If you don’t already have the latest version of Google Chrome installed and running properly on your system, take those preliminary steps now. Afterward, open the Chrome Web Store, and you’ll see an overwhelming array of Chrome apps for augmenting your browser with games, music players, and social networks. The extensions we’ll focus on here are designed to make Chrome leaner, meaner and more efficient.

FastestChrome: As its name would lead you to expect, FastestChrome adds a few useful time-saving tools to your Chrome browser. Its features consist mainly of surface-level stuff, such as displaying a pop-up bubble with an explanation of a word whenever you highlight one, and providing the option to look up that word on any of four different search engines (Wikipedia, DuckDuckGo, Surf Canyon, and of course Google.)

FastestChrome automatically loads the next page of a website and shares the definition of any word you highlight in Chrome.

The extension also lets you choose to automatically transform written URL text into clickable links (which makes reading email messages from less tech-savvy friends a lot easier), and its Endless Pages feature automatically loads the next page of a website (think Google search results or an eight-page Vanity Fair article) so you won’t waste precious seconds clicking Next and waiting for the page to load.

Google Quick Scroll: This extension whisks you straight to the search terms you’re looking for on any given website. With Google Quick Scroll installed in Google Chrome, every time you click through a search link, a tiny box containing a preview of the text highlighted in your search result will pop up in the bottom-right corner of your browser. Click that box, and Chrome will take you there without further ado.

Chrome Toolbox: Install the Chrome Toolbox to open multiple bookmarks in a single click, to cache unsubmitted form data so you can avoid retyping it each time you create a new profile, to magnify images and video right from within your browser, and in general to make Chrome twice as useful as it already is.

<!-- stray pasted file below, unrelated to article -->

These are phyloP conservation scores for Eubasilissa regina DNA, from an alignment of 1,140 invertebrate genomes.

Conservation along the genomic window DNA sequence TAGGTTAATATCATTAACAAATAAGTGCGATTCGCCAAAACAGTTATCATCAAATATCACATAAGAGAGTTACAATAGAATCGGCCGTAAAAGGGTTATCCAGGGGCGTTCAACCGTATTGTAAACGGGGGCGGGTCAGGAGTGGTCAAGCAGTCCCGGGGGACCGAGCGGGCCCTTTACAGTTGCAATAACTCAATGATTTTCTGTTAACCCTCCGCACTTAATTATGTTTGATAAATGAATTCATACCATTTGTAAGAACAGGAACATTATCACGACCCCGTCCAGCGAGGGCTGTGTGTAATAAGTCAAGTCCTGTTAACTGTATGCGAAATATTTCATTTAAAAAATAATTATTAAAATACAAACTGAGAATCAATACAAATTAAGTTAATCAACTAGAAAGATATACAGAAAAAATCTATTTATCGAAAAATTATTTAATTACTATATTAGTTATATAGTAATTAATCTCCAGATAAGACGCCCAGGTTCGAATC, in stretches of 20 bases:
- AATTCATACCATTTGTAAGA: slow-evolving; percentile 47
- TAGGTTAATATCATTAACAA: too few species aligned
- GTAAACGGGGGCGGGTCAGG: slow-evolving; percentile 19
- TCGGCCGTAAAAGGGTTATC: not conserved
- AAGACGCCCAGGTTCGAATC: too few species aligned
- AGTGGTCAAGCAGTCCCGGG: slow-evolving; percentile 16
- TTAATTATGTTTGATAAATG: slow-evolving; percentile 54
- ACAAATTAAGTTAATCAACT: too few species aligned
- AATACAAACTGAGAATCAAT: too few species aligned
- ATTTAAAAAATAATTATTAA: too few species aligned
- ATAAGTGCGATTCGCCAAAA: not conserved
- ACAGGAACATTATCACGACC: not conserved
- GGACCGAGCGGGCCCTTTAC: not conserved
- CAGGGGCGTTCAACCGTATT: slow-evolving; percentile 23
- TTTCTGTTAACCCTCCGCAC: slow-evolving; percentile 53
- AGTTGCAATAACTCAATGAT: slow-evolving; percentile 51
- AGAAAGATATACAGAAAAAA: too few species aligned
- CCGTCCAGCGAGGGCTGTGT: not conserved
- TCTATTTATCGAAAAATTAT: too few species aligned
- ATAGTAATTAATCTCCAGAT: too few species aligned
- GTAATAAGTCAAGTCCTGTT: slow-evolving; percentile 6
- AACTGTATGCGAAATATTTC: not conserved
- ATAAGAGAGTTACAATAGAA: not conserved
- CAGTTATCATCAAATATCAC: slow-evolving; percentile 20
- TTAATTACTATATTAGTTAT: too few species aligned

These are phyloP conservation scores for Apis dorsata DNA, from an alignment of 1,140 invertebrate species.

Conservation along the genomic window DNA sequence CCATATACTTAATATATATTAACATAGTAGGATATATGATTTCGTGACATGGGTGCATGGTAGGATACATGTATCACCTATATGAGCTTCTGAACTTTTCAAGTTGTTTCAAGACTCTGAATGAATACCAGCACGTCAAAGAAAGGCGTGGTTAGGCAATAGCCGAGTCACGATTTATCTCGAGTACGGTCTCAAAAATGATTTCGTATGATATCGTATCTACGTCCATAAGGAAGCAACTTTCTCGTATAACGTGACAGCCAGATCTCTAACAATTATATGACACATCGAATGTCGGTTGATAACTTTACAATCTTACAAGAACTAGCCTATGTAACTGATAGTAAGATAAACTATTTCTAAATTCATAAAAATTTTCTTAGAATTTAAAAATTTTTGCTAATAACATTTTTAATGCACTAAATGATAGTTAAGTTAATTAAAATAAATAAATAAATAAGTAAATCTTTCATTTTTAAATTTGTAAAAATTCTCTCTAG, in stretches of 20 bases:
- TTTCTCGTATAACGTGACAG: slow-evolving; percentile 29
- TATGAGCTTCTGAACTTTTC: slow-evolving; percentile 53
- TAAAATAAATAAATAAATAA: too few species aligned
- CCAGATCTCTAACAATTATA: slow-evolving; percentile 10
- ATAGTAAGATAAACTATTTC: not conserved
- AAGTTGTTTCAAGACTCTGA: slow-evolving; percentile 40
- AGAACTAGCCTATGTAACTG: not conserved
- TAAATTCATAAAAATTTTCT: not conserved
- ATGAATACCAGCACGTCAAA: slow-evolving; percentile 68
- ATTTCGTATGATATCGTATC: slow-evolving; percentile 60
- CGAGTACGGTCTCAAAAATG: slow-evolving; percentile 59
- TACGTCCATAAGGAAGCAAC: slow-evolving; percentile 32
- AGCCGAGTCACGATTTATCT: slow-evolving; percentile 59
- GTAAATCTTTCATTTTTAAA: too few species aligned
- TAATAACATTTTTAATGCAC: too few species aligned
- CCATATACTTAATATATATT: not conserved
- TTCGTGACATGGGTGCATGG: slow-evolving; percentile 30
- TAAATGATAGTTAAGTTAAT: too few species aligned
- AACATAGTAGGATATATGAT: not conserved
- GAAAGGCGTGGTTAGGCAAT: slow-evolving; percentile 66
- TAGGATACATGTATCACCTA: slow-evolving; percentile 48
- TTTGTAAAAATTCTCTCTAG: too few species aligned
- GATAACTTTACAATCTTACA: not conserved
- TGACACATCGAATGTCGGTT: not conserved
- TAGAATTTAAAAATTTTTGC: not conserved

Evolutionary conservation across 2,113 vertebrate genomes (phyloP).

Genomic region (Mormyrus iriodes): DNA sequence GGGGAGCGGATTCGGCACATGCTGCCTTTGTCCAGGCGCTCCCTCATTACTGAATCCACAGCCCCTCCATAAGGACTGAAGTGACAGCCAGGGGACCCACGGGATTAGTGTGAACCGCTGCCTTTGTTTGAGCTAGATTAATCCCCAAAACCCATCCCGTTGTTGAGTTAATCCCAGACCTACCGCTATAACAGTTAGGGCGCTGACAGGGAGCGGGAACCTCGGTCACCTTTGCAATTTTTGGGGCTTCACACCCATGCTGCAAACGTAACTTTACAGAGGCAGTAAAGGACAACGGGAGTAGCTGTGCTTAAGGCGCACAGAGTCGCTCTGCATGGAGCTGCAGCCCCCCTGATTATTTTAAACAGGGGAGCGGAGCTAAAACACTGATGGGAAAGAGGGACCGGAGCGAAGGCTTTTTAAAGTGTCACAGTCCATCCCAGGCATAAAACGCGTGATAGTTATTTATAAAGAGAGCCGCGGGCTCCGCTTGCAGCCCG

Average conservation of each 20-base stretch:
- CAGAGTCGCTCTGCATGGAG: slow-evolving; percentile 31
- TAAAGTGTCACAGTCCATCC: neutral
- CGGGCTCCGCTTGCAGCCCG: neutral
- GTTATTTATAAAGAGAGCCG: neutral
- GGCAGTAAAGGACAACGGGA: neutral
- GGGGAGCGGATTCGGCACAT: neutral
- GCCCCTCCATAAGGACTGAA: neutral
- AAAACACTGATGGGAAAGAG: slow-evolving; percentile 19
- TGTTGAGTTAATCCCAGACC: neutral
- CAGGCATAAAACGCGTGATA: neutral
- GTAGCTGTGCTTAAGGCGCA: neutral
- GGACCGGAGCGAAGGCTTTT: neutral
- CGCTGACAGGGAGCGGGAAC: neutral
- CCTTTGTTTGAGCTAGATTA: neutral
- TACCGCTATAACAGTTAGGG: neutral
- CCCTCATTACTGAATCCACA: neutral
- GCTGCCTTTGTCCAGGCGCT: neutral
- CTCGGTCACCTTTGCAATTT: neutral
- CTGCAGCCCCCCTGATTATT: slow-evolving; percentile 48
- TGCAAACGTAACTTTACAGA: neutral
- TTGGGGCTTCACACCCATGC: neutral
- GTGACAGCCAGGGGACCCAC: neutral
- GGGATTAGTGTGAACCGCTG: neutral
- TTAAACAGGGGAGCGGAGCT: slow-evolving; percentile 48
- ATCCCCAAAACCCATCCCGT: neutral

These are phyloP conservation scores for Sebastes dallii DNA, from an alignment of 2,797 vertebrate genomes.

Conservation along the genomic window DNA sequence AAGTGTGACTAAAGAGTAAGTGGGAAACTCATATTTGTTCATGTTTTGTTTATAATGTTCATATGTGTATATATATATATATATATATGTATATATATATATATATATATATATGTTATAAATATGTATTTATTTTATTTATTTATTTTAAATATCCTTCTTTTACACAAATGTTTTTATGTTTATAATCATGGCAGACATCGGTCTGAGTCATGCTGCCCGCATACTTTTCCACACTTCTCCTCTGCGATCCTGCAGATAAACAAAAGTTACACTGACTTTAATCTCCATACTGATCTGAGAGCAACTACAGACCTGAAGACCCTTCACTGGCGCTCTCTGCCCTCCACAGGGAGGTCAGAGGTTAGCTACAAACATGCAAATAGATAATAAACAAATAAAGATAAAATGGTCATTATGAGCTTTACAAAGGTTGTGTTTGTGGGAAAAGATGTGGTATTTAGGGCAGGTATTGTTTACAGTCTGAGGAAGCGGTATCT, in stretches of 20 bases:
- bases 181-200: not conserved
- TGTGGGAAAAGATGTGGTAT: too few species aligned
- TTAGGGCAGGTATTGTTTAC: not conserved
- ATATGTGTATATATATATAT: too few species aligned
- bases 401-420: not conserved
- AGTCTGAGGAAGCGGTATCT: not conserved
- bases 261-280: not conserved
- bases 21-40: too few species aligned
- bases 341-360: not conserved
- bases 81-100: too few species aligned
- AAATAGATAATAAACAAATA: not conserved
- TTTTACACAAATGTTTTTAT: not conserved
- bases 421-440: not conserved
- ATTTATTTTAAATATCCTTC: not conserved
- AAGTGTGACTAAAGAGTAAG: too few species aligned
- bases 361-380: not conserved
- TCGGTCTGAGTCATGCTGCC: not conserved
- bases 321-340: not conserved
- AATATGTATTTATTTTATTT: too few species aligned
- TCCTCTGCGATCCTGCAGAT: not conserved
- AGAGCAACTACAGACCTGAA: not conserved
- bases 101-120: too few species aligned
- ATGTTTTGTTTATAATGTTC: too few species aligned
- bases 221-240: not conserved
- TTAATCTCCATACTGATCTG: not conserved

Experiment at your own risk

To reach Google Chrome’s hidden experimental options, first launch Chrome; then typechrome://flags/ in the address field, and press Enter. You’ll jump to a page containing an array of experimental options, a few of which directly affect browser performance. To see other hidden Chrome menus that you can access via the address field, typechrome://chrome-urls/ in the address bar and then press Enter. The ‘flags’ page is where Chrome parks all of the hidden and experimental options, so that’s where we’re headed.

The hidden ‘flags’ menu in Google Chrome is home to various experimental options that can influence the browser’s performance.

At this is the point, we’d normally offer a disclaimer about messing around with experimental features in an application—but Google has handled that task quite well on its own. The first thing you’ll see when you reach Chrome’s flags options is a huge warning that reads as follows:

Careful, these experiments may bite! WARNING These experimental features may change, break, or disappear at any time. We make absolutely no guarantees about what may happen if you turn one of these experiments on, and your browser may even spontaneously combust. Jokes aside, your browser may delete all your data, or your security and privacy could be compromised in unexpected ways. Any experiments you enable will be enabled for all users of this browser. Please proceed with caution.”

Though the stuff we’ll discuss doing in this article is more likely to cause simple rendering errors or to adversely affect performance than to wreak any major havoc, caution is appropriate.